Perot, terming Clinton speech 'very positive,' is wary of details

February 18, 1993|By Dallas Morning News

DALLAS -- President Clinton tried to enlist former opponent Ross Perot in his economic call to arms. He telephoned the Dallas businessman to pitch his ideas for cutting the deficit and stimulating growth.

Mr. Perot said later he thought Mr. Clinton's speech yesterday to Congress was "very positive."

"I would expect the American people to react very favorably to it," Mr. Perot said on ABC's "Nightline," about two hours after the xTC president outlined his plan in a nationally televised address.

But Mr. Perot, who is heading a membership drive for his volunteer organization United We Stand, America, added "The devil is in the details."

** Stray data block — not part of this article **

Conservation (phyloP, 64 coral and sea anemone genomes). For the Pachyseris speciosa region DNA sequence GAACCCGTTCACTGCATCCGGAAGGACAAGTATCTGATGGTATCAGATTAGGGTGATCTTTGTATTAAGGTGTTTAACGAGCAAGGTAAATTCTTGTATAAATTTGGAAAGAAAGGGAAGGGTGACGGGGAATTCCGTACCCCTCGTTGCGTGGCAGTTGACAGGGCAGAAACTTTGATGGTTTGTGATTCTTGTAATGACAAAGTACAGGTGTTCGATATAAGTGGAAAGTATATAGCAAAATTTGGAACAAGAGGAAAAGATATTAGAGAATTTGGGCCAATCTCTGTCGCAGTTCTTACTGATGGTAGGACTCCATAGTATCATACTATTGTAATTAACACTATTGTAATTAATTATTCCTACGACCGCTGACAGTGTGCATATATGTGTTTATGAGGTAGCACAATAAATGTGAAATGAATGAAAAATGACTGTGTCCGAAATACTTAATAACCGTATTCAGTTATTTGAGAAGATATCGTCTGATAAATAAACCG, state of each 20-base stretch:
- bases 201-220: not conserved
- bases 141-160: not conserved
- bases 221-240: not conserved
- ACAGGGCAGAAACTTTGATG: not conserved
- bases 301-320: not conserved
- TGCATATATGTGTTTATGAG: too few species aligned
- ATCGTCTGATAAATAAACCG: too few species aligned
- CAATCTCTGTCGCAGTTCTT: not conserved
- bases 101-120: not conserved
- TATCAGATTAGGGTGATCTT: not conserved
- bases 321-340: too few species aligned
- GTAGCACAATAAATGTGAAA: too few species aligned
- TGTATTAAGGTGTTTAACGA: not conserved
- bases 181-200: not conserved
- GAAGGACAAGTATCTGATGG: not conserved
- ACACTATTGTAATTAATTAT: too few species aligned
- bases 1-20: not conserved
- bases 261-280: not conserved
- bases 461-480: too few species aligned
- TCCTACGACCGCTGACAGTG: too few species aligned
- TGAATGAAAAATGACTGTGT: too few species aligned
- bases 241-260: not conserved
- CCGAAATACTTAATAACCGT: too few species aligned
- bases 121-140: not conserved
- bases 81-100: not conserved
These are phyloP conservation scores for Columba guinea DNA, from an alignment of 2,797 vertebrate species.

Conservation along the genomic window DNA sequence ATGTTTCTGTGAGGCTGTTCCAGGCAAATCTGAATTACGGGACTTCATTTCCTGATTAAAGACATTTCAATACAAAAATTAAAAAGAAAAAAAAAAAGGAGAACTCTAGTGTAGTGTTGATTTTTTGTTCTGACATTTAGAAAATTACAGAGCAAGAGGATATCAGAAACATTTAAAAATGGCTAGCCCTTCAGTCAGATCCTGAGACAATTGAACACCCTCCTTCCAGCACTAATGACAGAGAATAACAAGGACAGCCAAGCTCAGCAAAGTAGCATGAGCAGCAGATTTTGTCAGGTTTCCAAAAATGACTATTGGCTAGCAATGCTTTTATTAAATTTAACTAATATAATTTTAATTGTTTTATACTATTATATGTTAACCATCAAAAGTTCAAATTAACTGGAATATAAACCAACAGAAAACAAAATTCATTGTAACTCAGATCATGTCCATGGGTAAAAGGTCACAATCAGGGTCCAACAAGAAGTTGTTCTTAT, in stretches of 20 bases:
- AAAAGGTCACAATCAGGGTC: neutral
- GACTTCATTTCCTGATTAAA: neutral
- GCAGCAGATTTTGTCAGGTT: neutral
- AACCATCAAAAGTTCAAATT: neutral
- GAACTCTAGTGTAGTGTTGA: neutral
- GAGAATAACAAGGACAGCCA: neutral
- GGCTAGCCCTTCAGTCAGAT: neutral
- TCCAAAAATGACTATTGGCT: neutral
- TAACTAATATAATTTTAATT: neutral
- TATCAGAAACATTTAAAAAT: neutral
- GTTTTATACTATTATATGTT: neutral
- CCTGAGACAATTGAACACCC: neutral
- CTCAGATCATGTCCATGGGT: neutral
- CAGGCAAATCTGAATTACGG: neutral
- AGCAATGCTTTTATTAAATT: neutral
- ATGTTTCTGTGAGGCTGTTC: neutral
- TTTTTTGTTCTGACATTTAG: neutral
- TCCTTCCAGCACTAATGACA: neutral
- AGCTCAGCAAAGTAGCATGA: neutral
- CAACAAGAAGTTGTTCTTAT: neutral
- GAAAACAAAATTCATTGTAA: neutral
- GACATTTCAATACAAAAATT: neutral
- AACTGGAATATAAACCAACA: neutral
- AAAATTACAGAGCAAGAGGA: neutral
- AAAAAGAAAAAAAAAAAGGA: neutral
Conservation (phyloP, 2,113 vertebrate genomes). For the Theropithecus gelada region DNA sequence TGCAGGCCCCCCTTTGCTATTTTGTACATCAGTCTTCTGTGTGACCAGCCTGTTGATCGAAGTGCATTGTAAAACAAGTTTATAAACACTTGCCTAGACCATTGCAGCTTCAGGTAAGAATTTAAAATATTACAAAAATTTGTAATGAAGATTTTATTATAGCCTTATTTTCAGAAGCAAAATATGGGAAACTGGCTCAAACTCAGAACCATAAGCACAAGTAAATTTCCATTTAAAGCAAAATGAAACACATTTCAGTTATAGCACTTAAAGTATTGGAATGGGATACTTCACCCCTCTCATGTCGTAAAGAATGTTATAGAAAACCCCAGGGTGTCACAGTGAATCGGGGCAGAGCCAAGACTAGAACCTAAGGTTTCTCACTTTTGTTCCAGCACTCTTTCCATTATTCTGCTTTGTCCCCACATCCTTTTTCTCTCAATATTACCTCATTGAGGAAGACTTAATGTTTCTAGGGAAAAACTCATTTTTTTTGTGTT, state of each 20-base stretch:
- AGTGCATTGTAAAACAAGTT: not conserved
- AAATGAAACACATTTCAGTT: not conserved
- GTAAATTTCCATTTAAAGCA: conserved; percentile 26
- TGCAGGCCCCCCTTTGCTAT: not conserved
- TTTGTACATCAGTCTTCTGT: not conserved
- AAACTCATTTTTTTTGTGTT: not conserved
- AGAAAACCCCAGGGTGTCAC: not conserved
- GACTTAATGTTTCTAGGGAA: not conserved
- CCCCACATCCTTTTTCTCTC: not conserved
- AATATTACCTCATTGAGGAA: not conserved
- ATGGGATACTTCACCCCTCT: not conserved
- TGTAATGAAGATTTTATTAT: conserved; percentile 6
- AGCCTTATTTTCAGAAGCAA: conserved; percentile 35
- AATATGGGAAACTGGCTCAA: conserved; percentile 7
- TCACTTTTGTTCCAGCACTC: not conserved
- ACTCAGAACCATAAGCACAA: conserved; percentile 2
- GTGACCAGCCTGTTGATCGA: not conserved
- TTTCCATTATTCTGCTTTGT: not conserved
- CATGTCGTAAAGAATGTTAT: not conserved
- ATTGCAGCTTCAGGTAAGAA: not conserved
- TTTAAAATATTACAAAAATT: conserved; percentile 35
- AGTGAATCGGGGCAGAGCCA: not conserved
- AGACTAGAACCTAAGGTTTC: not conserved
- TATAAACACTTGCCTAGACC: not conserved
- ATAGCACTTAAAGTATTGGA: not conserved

"In the next few days," he said, "we'll have to get into the details."

The former independent presidential candidate expressed support for a constitutional amendment requiring a balanced budget, questioning whether Congress could make necessary spending cuts.

"We feel very strongly that Congress cannot discipline itself at this point," Mr. Perot said.

Parts of Mr. Clinton's plan -- including higher income tax rates, an energy levy and an increase in Social Security benefits subject to taxation -- echo proposals that Mr. Perot included in his campaign book, "United We Stand."

Mr. Perot's supporters from the 1992 campaign will be crucial in winning broad support for the Clinton program, analysts said.

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